11 July 2024

About 20 years ago, long before plastic waste became recognized as a global problem, monks at Wat Pa Book, in the Pa Sang district of Thailand’s northern province of Lamphun, were at the forefront of the campaign to stop the use of single-use plastic bags by using a portable kitchen cabinet to receive alms from Buddhist disciples.

Phra Samutnatthee Suvathato, the deputy abbot of the temple, told Thai PBS that, originally, the monks each carried a Bento lunch box to receive alms from followers but, eventually, changed to a portable kitchen cabinet placed on a push cart or a tricycle, which is more convenient and can carry more food.

The senior monk said that, at first, people put food in plastic bags and gave it to the monks, but he asked them to put food on plates or wrap it in banana leaves.  He admitted that, during the initial period, his advice wasn’t followed because most people in the neighborhood bought food at the market, because the alms were collected in the very early morning.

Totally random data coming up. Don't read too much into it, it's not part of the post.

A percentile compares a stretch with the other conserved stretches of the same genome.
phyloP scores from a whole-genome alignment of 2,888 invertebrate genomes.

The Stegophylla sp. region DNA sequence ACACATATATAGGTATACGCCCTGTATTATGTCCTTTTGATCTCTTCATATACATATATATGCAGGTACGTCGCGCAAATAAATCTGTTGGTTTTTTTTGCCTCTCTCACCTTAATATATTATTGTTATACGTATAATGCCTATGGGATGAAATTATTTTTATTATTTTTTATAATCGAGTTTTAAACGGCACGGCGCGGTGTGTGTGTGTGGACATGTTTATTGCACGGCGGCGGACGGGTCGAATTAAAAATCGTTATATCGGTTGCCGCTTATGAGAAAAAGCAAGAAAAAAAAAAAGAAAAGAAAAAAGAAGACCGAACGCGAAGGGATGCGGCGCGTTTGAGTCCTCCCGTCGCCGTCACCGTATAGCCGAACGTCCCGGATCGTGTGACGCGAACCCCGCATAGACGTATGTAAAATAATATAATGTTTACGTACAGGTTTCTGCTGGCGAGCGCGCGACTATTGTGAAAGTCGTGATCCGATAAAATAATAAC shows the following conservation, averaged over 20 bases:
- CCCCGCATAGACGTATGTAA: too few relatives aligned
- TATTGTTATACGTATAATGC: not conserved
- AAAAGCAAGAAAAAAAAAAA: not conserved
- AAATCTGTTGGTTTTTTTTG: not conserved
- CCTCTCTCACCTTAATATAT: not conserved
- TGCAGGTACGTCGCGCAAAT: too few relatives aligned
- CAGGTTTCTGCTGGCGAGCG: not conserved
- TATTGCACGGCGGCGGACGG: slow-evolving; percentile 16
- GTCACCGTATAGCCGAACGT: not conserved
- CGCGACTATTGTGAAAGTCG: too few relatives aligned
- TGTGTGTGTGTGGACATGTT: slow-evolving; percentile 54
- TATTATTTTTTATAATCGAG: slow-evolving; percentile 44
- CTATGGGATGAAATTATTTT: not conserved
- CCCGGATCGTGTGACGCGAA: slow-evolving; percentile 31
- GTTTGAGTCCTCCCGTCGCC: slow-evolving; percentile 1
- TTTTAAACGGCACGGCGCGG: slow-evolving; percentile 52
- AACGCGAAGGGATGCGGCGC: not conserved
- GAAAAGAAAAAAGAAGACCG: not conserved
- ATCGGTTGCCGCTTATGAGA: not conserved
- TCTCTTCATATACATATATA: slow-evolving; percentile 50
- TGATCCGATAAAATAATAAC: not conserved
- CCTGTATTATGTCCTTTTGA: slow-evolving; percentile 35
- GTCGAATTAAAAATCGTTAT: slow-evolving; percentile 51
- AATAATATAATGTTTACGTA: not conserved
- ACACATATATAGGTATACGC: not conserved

He then advised monks at the temple to start their alms round at 7.30am, an hour later, so people had time to prepare food themselves and present it to the monks without the use of plastic bags.

Besides encouraging people in the local area to stop using plastic bags, the deputy abbot said that his monks also work with the people in the area to turn food waste and fallen leaves into compost for cultivation.